C.J. Jones, I believe, is probably the most well-known of the participants in the film. He is clearly a beacon in the deaf community, but aspires to make a name for himself in the hearing world as well. There is a depressing point in the movie where he travels to New York(?) to put on a show. His travel arrangements are botched, and with no real way to communicate the information, he is the last person to be made aware. On top of the difficulties in arranging travel plans, he performs about 3 shows, and it appears as if about 3 people attended. I actually shed a tear for him during class. He struggles to get acting jobs although acknowledged as a talented actor by the same people who deny him the jobs. It just seems that working around the handicap is more than anyone wants to bother with. C.J. also feels that being African American coupled with being deaf, makes the struggle all the more real. That is NOT to say that he uses this as an excuse or an anger rod. Quite the opposite is true. C.J. demonstrates a willingness to endure and keep moving forward, regardless of the difficulties. At one point in the film, C.J. says that he can’t seem to get in the spotlight, and his solution was this…”My spotlight is broke. I just need to fix my spotlight”. I loved this quote. What he could have said was something like, “It’s just tough being black and deaf. It’s just too hard. That’s why I am not where I want to be”. Instead, he took the attitude of, “I am going to get to where I want to be. I have to make some changes, and maybe overcome some adversity, but I’m gonna get there.” That was the way I interpreted it anyway. Very inspiring. I love an underdog.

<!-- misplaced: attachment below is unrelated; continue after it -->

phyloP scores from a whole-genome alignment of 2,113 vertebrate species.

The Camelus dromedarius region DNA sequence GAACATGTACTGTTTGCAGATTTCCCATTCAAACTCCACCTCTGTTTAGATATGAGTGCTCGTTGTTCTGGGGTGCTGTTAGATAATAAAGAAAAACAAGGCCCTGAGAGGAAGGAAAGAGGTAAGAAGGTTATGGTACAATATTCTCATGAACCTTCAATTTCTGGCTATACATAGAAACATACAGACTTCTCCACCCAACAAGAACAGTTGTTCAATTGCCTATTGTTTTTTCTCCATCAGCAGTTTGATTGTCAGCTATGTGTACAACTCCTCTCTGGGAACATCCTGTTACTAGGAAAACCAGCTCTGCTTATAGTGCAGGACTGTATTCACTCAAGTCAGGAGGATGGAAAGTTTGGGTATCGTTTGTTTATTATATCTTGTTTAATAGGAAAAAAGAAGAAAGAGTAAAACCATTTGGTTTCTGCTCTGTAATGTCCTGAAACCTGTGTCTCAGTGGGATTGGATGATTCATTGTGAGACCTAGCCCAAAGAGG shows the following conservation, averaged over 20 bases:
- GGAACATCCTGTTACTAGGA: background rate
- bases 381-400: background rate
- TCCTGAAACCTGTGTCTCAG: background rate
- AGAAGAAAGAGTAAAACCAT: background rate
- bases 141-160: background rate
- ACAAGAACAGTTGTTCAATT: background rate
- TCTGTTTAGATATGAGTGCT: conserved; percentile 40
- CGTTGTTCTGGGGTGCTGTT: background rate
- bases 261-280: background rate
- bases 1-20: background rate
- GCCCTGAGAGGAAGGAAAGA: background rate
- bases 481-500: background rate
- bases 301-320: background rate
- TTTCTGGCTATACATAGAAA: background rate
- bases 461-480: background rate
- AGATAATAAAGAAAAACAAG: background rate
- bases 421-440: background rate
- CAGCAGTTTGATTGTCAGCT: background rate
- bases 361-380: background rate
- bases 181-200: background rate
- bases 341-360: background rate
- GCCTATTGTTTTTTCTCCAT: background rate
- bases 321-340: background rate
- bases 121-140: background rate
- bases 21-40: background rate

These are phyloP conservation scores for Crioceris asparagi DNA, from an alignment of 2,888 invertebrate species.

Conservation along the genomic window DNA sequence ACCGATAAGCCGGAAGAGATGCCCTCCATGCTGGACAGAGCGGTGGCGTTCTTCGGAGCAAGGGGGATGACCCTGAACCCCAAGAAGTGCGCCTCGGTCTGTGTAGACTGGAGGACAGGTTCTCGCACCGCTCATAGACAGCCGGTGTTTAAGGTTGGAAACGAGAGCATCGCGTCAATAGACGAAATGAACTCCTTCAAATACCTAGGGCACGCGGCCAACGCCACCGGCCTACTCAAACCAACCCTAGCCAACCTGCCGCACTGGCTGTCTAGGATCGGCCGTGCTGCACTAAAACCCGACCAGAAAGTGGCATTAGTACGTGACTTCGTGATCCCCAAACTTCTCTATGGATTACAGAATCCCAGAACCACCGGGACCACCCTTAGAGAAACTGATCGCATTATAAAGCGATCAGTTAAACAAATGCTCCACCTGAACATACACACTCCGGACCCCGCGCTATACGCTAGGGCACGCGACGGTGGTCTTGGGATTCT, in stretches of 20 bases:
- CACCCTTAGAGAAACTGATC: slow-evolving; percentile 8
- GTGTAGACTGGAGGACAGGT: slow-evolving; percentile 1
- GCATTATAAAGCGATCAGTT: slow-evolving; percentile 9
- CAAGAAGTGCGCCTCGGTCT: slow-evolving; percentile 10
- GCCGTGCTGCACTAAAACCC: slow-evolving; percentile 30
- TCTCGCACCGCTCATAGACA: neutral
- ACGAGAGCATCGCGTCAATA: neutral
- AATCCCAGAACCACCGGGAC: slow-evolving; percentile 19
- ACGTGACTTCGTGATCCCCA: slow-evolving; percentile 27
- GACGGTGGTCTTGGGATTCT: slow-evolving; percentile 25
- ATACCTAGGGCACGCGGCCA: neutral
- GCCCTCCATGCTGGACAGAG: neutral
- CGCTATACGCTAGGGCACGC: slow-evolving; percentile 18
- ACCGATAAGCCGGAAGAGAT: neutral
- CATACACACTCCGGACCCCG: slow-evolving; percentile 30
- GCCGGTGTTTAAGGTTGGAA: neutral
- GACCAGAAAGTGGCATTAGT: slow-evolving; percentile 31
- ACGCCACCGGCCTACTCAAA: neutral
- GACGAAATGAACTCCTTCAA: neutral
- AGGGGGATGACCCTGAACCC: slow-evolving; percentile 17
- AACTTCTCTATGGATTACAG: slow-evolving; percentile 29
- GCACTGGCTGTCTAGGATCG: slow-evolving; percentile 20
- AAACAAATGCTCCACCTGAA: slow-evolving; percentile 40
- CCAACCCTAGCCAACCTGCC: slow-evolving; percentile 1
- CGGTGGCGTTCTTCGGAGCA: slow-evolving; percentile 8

T.L. Forsberg is an aspiring rockstar who struggled with people struggling to accept her struggles (sounds like a real predicament). Ms. Forsberg is not totally deaf, which makes it hard for her to be accepted by the deaf community, but she cannot hear fully, which makes her life difficult in her everyday world. She is not a “native signer”, so she catches some flack for not signing clear enough. It seems to me that she sings “too well” for a deaf person, so people have a hard time maybe “believing?” her struggles. I found myself growing frustrated at her situation entirely. I was frustrated at society’s need to put everyone in some fu*king box. It seemed like that if she could not be stuffed to fit into one of the boxes that society makes, then she would not be allowed into any of them. What frustrated me most, is that all the while that I am watching in disgust….I am actually trying to figure out which box to put her in. I was making myself ill, as I am a product of a broken society as well. I am as much part of the problem, and equally as far away from the solution. It should really not make any difference at all the amount of hearing that she has or does not have….but it does, and that is what was so impactful.